All the beautifully strange things in 'The Strange and Beautiful Sorrows of Ava Lavender'
I’m always checking out new YA books to feature in Young Adult Education, and I love to receive reader recommendations. I am but one (unhealthily) YA-obsessed lady, and I can’t keep up on every YA release. I need your help! That’s why I was super happy when HelloGiggles reader Emma emailed me to recommend Leslye Walton’s The Strange and Beautiful Sorrows of Ava Lavender. She described it as “lovely and weird and sad” and “extremely creepy.” Emma, you’re speaking my language.
Ava Lavender isn’t like other kids, and not just because she has a twin brother who rarely speaks, or because her mother doesn’t like to leave the house, or because she lives in a house that’s supposedly haunted (although all of those things are true). She’s different because she was born with wings sprouting out of her back. Ava carries the very visible reminders of her uniqueness everywhere, but what she really wants is to hide her wings away and fit in. That’s hard to do when her mother likes to keep her locked up in the house, but eventually, Ava ventures into the outside world. But can she trust everyone she sees, or does someone have a dark obsession with her?
Although Ava Lavender’s name is in the title and she narrates the book, it’s definitely not all about her. Instead, the book tells the story of her great-grandmother, grandmother, and mother, all of whom face their own share of despair and heartbreak. Just like Emma promised me, the book does get pretty creepy (there’s one scene near the end that’s honestly pretty terrifying and graphic), but it’s also romantic, hopeful, sad, and above all cautionary. There are many messages to get out of this book, but I saw it as a warning about what love can do to a person. If you let yourself get too wrapped up in someone or if you ignore the true feelings in your heart completely, the consequences can be tragic. As the book says, loves makes us such fools.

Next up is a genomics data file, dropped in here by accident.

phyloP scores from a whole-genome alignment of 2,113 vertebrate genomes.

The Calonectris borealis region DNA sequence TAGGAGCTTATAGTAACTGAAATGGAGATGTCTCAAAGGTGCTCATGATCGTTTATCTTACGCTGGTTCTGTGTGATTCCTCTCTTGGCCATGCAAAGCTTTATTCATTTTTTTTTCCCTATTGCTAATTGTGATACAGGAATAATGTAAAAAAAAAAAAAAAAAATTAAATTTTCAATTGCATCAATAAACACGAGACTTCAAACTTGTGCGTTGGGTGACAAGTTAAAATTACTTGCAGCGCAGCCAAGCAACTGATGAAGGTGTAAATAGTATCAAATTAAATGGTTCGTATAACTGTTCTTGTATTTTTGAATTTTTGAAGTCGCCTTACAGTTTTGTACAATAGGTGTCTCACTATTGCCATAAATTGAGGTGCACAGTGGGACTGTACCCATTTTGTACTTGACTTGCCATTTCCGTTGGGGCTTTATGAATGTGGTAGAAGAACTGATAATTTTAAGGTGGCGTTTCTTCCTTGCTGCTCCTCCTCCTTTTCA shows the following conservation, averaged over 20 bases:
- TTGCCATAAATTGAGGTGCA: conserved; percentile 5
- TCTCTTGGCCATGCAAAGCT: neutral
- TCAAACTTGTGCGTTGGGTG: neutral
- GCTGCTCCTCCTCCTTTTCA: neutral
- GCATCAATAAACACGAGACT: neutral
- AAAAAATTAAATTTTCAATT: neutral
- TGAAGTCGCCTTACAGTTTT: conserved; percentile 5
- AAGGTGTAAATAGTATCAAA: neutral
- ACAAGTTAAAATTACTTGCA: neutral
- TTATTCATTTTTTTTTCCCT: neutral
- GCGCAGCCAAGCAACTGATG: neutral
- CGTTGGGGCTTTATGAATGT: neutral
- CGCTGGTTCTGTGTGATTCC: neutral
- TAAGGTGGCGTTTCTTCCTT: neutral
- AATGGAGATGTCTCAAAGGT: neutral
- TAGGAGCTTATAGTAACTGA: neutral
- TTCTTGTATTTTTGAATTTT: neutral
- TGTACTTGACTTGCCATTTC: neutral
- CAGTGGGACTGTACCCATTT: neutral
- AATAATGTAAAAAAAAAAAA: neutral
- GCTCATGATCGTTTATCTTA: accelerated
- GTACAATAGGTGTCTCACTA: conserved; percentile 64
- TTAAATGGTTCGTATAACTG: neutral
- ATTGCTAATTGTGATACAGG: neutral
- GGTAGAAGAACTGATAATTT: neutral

In many ways, Ava Lavender reminded me of two other books I’ve read and loved in Young Adult Education: Imaginary Girls and The Particular Sadness of Lemon Cake. All of the books fit under the umbrella of magical realism, which means that they take place in a realistic world that’s mostly like ours, but where girls can have wings and women can turn into piles of dust. Which is to say, an awesome world. The book feels dreamy and magical even when terrible things are happening, and at times it sort of feels like reading a fairy tale.
Sometimes people ask me what exactly constitutes a YA book, and I always tell them something really intelligent like, “Um. . . I don’t know?” Generally, a YA book involves teenage characters and is aimed at a teenage audience, but it’s still a pretty vague designation. Ava Lavender is one of those books that really straddles the line between YA and adult fiction (please know that by adult fiction I just mean fiction for adults, not erotica. . . I don’t want you to get the wrong idea about this book). Although the book does deal with Ava’s coming-of-age, it also deals with the lives (and deaths) of her many family members and neighbors. There are many adult concerns in the book that aren’t typically featured in YA books. Ava Lavender proves that genre doesn’t really matter all that much; whether we read YA or not, all of us are just looking for a good book.
What about you guys? Have you read The Strange and Beautiful Sorrows of Ava Lavender? Let me know what you thought of it in the comments! And, as always, I love to hear your suggestions for books to feature in Young Adult Education. Leave a comment, send me an email at firstname.lastname@example.org or find me on Twitter @KerryAnn.